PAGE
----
Is it possible to install Ubuntu on the new Lenovo Yoga 2 Pro? I have checked the Lenovo compatibility lists on the Ubuntu site, but no new entries have been created yet for this model (released mid-October).
just bought (last week) one (yoga 2 pro - i7 - 8 GB ram - 256 SSD) and have installed ubuntu 13.10.
It comes with a small button on the side of the power button to enable the BIOS edit and boot sequence... When you press it, the computer powers up with the config menu. Then you have to edit the BIOS to unsecure UEFI mode. It was really easy.
To boot the ubuntu you have to edit the grub's boot line before the
and after installing ubuntu, in the
and execute the:
and that's it...
In order to use it without wireless, I bought the J5 usb 3.0 gigabit ethernet adapter... it works without any configuration.
I found some posts online saying that they have solved this by reinstalling windows, unblocking the wireless card via software, and then going back to linux. I removed all partitions and I am not planning to reinstall windows.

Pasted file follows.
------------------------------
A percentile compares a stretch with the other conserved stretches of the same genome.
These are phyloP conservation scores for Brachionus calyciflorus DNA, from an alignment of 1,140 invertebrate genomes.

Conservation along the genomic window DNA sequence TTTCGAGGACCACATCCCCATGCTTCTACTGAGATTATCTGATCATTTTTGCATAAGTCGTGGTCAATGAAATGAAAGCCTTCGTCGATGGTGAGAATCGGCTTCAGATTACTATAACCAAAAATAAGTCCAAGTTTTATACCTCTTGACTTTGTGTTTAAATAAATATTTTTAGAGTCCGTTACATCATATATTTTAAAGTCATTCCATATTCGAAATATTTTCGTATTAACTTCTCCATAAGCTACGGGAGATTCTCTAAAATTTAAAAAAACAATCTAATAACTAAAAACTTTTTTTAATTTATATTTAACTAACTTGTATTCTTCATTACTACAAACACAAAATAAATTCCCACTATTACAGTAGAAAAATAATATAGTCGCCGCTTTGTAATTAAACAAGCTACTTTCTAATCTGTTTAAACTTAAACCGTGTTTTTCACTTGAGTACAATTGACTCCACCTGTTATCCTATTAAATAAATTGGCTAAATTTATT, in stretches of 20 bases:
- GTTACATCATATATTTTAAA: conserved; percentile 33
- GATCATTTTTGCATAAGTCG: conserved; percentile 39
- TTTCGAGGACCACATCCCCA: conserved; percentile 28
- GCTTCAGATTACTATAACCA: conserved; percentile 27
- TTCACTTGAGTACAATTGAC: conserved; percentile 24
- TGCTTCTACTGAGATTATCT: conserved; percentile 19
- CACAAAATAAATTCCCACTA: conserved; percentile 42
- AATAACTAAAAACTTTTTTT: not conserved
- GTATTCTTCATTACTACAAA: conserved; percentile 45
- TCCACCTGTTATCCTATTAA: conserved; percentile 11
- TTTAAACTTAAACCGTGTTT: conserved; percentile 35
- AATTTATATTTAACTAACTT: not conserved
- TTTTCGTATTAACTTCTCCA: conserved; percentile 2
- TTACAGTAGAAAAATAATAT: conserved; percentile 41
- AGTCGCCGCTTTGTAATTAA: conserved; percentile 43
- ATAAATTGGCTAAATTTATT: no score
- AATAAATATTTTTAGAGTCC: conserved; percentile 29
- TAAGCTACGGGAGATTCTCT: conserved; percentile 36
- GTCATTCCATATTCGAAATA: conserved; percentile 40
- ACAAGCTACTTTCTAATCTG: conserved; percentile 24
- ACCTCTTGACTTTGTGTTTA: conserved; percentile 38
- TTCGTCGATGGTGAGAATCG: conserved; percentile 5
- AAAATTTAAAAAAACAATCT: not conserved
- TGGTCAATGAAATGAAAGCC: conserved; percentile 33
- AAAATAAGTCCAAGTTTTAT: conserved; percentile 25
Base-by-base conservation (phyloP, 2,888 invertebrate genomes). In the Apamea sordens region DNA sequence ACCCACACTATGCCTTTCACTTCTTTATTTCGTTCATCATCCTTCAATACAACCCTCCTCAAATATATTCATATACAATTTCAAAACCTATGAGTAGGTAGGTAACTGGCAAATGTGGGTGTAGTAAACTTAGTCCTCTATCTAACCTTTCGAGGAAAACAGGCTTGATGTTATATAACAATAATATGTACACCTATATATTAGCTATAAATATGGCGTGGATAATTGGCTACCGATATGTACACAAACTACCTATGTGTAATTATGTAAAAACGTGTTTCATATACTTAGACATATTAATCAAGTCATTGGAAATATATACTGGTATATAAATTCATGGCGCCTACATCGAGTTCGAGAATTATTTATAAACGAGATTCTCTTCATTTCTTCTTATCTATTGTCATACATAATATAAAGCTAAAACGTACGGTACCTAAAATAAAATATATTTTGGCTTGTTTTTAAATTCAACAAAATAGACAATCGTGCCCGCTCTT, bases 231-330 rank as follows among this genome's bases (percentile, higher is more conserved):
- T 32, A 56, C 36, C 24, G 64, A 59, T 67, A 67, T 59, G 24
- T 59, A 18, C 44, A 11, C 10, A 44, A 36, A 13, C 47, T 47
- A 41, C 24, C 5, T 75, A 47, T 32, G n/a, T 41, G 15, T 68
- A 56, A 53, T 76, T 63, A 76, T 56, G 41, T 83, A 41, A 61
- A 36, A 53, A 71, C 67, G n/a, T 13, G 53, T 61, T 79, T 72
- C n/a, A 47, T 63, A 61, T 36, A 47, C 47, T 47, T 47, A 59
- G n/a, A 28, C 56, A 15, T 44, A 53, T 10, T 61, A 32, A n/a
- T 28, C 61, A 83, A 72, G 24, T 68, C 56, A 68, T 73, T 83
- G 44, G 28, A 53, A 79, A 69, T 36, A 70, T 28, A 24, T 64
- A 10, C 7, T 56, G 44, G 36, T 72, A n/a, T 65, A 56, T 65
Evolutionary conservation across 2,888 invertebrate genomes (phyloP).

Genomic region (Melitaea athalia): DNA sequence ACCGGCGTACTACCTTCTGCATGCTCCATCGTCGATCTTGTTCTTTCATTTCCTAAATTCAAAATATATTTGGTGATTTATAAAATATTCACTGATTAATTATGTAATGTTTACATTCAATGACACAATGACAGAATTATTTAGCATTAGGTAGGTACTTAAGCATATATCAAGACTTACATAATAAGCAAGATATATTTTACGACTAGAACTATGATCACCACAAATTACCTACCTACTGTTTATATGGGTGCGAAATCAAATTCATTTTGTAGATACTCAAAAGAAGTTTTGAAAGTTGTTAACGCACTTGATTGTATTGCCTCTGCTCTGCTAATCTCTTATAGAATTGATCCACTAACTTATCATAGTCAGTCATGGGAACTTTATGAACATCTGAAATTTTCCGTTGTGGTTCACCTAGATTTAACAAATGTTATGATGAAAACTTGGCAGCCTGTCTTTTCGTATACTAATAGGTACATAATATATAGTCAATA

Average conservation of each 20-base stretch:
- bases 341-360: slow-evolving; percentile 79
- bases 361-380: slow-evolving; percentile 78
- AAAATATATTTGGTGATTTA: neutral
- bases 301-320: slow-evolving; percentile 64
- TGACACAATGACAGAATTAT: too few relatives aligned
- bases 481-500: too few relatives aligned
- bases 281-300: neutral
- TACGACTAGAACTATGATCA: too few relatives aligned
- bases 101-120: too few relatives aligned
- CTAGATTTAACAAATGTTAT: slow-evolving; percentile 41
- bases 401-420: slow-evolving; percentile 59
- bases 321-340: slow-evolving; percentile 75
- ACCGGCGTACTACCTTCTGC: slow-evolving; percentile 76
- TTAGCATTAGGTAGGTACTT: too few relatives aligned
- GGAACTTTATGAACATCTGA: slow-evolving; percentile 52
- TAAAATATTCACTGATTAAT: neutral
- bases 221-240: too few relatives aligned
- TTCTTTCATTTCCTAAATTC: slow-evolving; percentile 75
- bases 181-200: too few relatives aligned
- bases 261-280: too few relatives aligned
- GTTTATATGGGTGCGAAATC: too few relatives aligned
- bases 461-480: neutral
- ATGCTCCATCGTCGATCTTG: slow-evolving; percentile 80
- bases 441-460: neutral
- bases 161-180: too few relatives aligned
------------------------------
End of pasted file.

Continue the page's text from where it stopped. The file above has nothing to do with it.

The funny thing was that
Today I installed wicd to replace the network manager and the wireless start working !!!!!! the only thing that was needed was to copy the resolv.conf from the ubuntu location to /etc (replacing the symbolic link)
Also the brightness function key is not doing nothing... but I don't care about that... :-)
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I would just like to add to the rest of these answers that you can simply get wireless working with the command
You can have this persist by adding
How to install Kubuntu on Lenovo IdeaPad Yoga 2 Pro
I have installed Kubuntu 13.10 32bit just now (tried 64bit too, but crashes with kernel panic!) and these are the steps I had to do to install Kubuntu:
Finally after some days the window decorations in KDE were all gone! And I couldn't configure them back. So I decided to
So I continued How to install Ubuntu on Lenovo IdeaPad Yoga 2 Pro
How to install Ubuntu on Lenovo IdeaPad Yoga 2 Pro